The Beautiful Birdlife of the Galapagos Islands

Aug 15 10:15 2017 Lisa Jeeves Print This Article

A Galapagos cruise is a memorable opportunity to encounter the many endemic and resident breeding avian species of the archipelago.

With up to 750,Guest Posting000 seabirds making their home throughout the archipelago, the Galapagos Islands are one of the most abundant and exciting birdwatching destinations on Earth.

The most effective way of experiencing sightings of the vast array of species is on a Galapagos cruise, stopping off at various locations around the islands along the way.
The birds of the islands are extraordinarily unfazed by humans, so some marvellous "up close and personal" encounters can be experienced on a Galapagos cruise.

The Beautiful and Abundant Birdlife

There are 28 endemic species of birds, as well as numerous resident non-endemic breeding species and frequent non-breeding visiting species. The following are some of the most popular with birdwatchers on a Galapagos cruise.

The Boobies

Along with the largest colony of Red-footed Boobies in the world (on Genovesa), the archipelago is home to the Blue-footed Booby (with large colonies on Seymour and Española) and the Nazca Booby, which is the biggest of all the species and found on most of the islands. Their elegant, showy courtship displays and impressive size (up to 3ft in length) make them a sought-after sight.

Darwin's Finches

These 13 species may not be particularly impressive visually, but they gained their name for the huge biological role they played in Charles Darwin's evolutionary theories. All the species are thought to have evolved from one single ancestor, and Darwin formulated many of his ideas after observing their diversity (differences in size, plumage, feeding habits and beak size and shape) and ability to quickly adapt to the habitats of each island. Among them are the Small Ground Finch, the Warbler Finch and the Large Cactus Finch.

The Galapagos Hawk

Although it has no predators and is the only breeding raptor in the archipelago, this endemic hawk is extinct on several islands, as a result of human hunting. There are thought to be just 150 pairs left, so a sighting is a memorable experience for avid birdwatchers. The best places for the opportunity are Santa Fe, Bartolomé, Fernandina, James, Isabela and Española.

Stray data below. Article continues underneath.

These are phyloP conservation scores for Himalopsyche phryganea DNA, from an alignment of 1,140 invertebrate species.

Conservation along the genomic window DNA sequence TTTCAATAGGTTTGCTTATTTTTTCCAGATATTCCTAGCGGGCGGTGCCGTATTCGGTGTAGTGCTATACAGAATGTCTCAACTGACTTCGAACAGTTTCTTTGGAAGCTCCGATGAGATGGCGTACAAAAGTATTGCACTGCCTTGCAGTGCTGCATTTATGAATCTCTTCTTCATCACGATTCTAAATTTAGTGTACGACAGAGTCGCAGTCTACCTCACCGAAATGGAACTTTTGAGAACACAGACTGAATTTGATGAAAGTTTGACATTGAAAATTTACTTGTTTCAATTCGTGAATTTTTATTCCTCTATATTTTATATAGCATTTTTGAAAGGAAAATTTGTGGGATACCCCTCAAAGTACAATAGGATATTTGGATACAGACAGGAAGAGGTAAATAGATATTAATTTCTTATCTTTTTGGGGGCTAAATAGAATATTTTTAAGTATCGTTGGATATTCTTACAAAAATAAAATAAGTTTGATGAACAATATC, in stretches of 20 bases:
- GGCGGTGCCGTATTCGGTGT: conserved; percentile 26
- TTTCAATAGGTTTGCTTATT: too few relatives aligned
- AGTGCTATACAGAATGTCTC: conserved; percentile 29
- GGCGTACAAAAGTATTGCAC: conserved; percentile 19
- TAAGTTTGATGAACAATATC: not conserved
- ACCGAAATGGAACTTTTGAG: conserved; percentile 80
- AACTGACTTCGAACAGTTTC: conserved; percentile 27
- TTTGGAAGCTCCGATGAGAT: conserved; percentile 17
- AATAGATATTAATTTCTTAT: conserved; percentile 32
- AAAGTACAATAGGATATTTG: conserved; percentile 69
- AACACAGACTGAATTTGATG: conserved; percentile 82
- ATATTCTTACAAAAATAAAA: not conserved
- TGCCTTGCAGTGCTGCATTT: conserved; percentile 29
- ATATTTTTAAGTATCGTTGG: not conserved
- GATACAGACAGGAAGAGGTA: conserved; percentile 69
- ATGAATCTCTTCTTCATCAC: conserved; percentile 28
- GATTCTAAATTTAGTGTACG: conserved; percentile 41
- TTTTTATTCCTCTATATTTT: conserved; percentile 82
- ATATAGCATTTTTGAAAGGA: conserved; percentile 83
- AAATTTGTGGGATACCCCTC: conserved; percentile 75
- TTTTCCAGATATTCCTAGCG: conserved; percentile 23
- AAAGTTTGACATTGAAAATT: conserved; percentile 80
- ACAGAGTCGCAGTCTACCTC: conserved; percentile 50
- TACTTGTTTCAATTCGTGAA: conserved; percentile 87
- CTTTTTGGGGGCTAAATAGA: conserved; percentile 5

The Waved Albatross

The Waved Albatross is the largest bird in the archipelago, with a wingspan reaching up to eight feet. While on land it is somewhat uncoordinated, when it takes to the skies it lives up to its reputation as one of the world's most graceful birds. The only place to see this magnificent bird is on Española, where more than 12,000 pairs live in a number of colonies.

Galapagos Penguin

The world's most northerly dwelling penguin is one of the island's five endemic seabirds. It is able to survive at this northern latitude due to the chilly waters surrounding the islands, which are a result of the Humboldt and Cromwell Currents. Like the other wildlife here the birds are fearless of humans, so it's not uncommon for visitors to enjoy snorkelling amongst the penguins (as well as fur seals and Sea Lions) of the breeding colonies off islands such as James, Isabela and Fernandina.

Experience the Birdlife on a Galapagos Cruise

For wildlife lovers, a Galapagos cruise is a true once in a lifetime experience. Along with the excellent birdwatching opportunities to see these and so many other species, the chance to encounter the island's unique mammals and reptiles is hugely exciting.

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About Article Author

Lisa Jeeves
Lisa Jeeves

Marissa Ellis-Snow is a freelance nature writer with a special interest in the unique wildlife of the Galapagos Islands. Marissa chooses the expert-led Galapagos cruise itineraries organised by Naturetrek, which have brought her unforgettable sightings of a wide range of wildlife in one of the most spectacular regions on Earth.

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